European countries’ role as a vassal states exposed again

Lately, some European countries’ role as vassal states have been exposed to the public again, in particular by two events:

1. The withdrawal of military from Afghanistan (?)

The failure of the war in Afghanistan has been known for a long time, but it was only after the United States decided to withdraw their military that countries like Sweden could decide to also do so. But will these countries really end their destructive interventions? Lars-Gunnar Liljestrand writes in Dagens Nyheter (most links in this post are to content in Swedish):

After 20 years of war, the Swedish flag is being lowered in silence in Afghanistan. Sweden must now stand outside NATO’s new war adventures in the region

For those who don’t know, Sweden has been at war in Afghanistan under NATO command. Five Swedes were killed during their military service there and an unknown number of Afghans. Liljestrand continues:

Sweden’s minister of defense Peter Hultqvist (S) has for the longest time resisted ending the participation. In November 2020, when the then US President Trump announced that the United States would withdraw, Hultqvist warned against “leaving a vacuum for other actors”. It is the same as saying continued war without end.

NATO chief Jens Stoltenberg also claimed in the end that the troops would remain. The Taliban must show that the threat posed by terrorists such as IS and al-Qaeda has been eliminated. For NATO, it was important to be able to point to some result after 20 years.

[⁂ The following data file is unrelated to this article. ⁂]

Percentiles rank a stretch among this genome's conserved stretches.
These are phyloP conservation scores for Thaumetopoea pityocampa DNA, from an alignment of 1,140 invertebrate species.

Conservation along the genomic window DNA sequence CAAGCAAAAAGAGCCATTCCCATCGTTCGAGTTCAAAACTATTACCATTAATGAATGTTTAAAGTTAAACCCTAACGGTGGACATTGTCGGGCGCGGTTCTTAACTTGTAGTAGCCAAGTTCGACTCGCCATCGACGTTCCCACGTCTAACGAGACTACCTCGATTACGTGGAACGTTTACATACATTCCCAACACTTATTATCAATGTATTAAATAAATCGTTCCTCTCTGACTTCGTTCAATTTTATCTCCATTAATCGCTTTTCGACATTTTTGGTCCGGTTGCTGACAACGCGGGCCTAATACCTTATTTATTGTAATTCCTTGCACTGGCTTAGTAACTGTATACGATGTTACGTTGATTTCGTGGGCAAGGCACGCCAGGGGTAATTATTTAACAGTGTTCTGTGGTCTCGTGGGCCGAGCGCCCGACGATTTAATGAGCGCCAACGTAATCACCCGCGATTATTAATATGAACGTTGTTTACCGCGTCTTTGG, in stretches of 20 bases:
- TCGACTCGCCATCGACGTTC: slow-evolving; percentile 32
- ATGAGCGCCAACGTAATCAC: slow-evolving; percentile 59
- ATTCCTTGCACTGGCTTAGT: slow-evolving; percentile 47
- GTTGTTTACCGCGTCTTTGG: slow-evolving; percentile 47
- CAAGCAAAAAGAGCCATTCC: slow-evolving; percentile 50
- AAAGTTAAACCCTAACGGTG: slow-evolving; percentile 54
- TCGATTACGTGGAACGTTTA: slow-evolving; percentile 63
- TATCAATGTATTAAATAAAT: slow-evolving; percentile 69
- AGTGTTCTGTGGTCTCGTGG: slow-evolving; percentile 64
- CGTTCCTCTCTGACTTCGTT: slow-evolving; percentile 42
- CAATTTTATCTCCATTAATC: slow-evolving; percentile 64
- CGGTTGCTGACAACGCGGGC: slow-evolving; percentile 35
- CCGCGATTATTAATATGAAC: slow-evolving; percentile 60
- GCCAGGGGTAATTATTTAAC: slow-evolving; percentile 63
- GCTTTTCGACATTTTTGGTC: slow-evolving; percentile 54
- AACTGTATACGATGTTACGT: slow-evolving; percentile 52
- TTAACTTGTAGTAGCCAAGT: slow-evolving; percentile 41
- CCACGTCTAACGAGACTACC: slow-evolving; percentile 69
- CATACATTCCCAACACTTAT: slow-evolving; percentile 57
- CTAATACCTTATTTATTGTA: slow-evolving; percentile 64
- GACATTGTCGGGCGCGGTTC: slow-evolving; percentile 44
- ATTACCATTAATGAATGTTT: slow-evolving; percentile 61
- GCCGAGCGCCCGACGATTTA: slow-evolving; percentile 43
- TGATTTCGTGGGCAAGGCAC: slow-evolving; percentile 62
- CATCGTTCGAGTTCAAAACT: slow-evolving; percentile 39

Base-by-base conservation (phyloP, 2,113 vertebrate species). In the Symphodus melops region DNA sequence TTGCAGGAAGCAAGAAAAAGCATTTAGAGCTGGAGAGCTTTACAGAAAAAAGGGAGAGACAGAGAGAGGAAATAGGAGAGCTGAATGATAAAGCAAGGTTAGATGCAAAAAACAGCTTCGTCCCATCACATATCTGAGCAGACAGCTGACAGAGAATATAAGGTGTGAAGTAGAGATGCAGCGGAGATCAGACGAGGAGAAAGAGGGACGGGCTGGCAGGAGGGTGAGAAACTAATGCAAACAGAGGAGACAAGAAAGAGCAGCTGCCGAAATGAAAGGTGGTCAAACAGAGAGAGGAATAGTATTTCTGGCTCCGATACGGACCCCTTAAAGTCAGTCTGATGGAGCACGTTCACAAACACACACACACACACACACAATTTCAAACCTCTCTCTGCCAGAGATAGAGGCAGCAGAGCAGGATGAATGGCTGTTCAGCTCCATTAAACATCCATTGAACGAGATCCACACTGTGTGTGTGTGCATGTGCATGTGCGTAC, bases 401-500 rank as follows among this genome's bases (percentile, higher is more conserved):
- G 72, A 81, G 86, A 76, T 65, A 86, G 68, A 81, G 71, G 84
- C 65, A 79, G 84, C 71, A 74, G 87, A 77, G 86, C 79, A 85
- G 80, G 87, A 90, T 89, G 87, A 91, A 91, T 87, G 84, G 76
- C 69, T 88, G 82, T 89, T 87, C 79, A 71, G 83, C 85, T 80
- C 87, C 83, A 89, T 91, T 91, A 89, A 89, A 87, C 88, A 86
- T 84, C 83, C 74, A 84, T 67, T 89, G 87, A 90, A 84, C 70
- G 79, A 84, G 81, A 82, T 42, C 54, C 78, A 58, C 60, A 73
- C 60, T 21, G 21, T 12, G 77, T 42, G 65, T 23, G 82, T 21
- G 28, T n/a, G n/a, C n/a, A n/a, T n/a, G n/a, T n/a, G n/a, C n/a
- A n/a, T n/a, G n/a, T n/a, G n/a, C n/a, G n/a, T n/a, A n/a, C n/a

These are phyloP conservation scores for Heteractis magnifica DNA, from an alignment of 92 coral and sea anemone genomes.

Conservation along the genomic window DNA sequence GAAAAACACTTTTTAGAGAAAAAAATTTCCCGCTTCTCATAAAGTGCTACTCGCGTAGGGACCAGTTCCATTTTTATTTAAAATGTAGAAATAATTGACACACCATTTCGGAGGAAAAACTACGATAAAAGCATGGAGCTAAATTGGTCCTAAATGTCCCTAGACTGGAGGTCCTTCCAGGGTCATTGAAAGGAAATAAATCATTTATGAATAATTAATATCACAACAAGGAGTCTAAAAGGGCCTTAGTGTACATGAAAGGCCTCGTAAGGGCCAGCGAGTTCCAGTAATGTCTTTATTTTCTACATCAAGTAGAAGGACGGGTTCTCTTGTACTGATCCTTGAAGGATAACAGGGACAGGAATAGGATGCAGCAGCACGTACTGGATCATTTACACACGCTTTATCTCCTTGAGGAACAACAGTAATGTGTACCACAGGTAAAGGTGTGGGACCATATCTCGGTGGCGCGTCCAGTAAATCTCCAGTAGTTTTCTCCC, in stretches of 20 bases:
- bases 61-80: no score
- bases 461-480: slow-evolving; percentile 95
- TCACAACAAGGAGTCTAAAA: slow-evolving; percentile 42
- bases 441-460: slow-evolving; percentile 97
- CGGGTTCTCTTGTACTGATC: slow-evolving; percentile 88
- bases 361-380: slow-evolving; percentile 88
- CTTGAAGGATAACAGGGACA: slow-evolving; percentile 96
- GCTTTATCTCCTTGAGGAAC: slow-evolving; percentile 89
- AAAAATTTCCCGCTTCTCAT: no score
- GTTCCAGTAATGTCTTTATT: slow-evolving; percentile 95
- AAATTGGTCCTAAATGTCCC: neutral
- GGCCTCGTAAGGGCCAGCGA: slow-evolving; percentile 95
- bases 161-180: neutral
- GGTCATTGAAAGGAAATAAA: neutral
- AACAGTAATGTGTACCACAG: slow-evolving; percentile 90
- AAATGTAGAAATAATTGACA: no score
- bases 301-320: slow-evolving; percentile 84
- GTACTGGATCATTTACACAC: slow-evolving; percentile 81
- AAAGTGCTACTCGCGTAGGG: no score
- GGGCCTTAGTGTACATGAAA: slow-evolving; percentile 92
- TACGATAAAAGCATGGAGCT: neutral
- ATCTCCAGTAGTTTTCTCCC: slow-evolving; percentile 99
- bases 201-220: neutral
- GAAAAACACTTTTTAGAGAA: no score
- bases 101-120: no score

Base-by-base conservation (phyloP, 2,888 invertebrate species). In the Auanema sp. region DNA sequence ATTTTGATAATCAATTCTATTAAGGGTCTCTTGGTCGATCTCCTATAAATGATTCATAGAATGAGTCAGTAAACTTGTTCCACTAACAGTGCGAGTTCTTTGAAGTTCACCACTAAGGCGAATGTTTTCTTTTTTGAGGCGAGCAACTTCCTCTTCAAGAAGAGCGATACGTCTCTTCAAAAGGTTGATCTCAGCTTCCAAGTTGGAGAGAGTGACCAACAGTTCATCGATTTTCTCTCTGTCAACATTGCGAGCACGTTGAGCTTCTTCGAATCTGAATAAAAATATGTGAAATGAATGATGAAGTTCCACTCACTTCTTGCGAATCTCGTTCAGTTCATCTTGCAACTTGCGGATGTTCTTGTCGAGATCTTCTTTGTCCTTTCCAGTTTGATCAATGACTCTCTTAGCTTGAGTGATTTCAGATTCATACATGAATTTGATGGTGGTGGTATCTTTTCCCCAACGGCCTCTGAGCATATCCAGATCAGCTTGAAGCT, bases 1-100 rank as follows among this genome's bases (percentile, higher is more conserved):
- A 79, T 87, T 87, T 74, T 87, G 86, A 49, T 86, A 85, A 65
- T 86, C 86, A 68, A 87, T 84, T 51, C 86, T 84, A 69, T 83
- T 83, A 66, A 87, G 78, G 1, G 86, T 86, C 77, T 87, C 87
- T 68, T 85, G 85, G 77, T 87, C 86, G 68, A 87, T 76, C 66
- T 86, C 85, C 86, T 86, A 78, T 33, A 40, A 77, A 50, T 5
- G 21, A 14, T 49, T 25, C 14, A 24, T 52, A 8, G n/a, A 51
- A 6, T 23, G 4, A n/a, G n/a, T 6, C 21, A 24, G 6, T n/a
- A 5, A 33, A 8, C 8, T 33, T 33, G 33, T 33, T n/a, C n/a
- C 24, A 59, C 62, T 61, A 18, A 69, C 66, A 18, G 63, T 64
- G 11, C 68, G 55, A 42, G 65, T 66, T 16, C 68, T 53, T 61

When the current US President Joe Biden decided that the last American soldier should leave Afghanistan by 11 September this year, without making it a condition of the Taliban’s action, Stoltenberg’s policy collapsed. He can now show no lasting success after the biggest and longest war in the alliance’s history. The US administration has signaled that it will continue its military intervention in other ways. Air and drone bases in neighboring countries should be able to be used to enter Afghanistan with bombings to support the Afghan army when needed.

NATO has stated that training of Afghan special forces will be able to continue from bases in the region. It is thus paved for continued foreign intervention. 

2. Some of Edward Snowden’s revelations confirmed

Revelations made by Edward Snowden many years ago about how European countries are used to spy on each other (which we have written about before), have been confirmed in Denmark. First, Danish Radio reported that Swedish industry had been a target. At that time, also Swedish reporters who had talked to a whistleblower were treated threateningly. Now it has also been confirmed that politicians in several European countries were targets, among others. A funny thing about the interview with Hultqvist last evening is that he seems to pretend that this comes as a surprise. Note that he gets the relevant question, from the journalist Camilla Kvartoft, if also FRA spied on Danish politicians? In any case, Hultqvist makes it clear that the cooperation with the US will continue. Snowden also revealed that the NSA has been pressuring EU member states to change their laws to enable mass surveillance.

It is a shame to see that so many Europeans obviously accept to to be exploited and humiliated by participating in this. But as a vassal state, that is your role. Will someone now be able to break this absurd pattern?